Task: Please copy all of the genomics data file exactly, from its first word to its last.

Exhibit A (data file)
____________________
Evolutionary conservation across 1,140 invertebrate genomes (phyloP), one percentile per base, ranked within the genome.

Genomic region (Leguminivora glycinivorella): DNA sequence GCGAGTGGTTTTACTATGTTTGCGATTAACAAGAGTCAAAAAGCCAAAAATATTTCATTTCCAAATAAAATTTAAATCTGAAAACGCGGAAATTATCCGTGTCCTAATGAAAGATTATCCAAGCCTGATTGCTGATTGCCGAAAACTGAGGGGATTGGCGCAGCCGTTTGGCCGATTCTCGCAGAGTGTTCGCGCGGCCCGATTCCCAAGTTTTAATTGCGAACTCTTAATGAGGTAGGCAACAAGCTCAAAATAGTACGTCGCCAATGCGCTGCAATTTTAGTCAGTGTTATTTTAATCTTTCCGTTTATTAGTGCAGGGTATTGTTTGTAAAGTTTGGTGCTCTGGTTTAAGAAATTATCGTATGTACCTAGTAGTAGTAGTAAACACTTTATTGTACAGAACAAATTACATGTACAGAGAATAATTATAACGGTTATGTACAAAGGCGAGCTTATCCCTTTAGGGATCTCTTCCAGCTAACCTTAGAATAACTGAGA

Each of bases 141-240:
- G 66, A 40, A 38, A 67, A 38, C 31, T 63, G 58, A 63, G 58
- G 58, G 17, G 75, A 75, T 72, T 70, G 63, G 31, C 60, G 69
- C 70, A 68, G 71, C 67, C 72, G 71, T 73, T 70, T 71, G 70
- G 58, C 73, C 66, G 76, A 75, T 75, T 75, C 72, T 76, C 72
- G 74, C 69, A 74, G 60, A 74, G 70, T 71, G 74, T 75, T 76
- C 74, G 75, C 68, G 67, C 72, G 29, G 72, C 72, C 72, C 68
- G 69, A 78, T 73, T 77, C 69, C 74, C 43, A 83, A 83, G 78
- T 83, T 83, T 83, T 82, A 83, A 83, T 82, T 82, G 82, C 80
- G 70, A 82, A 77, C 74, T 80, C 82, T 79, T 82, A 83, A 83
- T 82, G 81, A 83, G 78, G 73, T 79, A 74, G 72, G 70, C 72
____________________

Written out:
Evolutionary conservation across 1,140 invertebrate genomes (phyloP), one percentile per base, ranked within the genome.

Genomic region (Leguminivora glycinivorella): DNA sequence GCGAGTGGTTTTACTATGTTTGCGATTAACAAGAGTCAAAAAGCCAAAAATATTTCATTTCCAAATAAAATTTAAATCTGAAAACGCGGAAATTATCCGTGTCCTAATGAAAGATTATCCAAGCCTGATTGCTGATTGCCGAAAACTGAGGGGATTGGCGCAGCCGTTTGGCCGATTCTCGCAGAGTGTTCGCGCGGCCCGATTCCCAAGTTTTAATTGCGAACTCTTAATGAGGTAGGCAACAAGCTCAAAATAGTACGTCGCCAATGCGCTGCAATTTTAGTCAGTGTTATTTTAATCTTTCCGTTTATTAGTGCAGGGTATTGTTTGTAAAGTTTGGTGCTCTGGTTTAAGAAATTATCGTATGTACCTAGTAGTAGTAGTAAACACTTTATTGTACAGAACAAATTACATGTACAGAGAATAATTATAACGGTTATGTACAAAGGCGAGCTTATCCCTTTAGGGATCTCTTCCAGCTAACCTTAGAATAACTGAGA

Each of bases 141-240:
- G 66, A 40, A 38, A 67, A 38, C 31, T 63, G 58, A 63, G 58
- G 58, G 17, G 75, A 75, T 72, T 70, G 63, G 31, C 60, G 69
- C 70, A 68, G 71, C 67, C 72, G 71, T 73, T 70, T 71, G 70
- G 58, C 73, C 66, G 76, A 75, T 75, T 75, C 72, T 76, C 72
- G 74, C 69, A 74, G 60, A 74, G 70, T 71, G 74, T 75, T 76
- C 74, G 75, C 68, G 67, C 72, G 29, G 72, C 72, C 72, C 68
- G 69, A 78, T 73, T 77, C 69, C 74, C 43, A 83, A 83, G 78
- T 83, T 83, T 83, T 82, A 83, A 83, T 82, T 82, G 82, C 80
- G 70, A 82, A 77, C 74, T 80, C 82, T 79, T 82, A 83, A 83
- T 82, G 81, A 83, G 78, G 73, T 79, A 74, G 72, G 70, C 72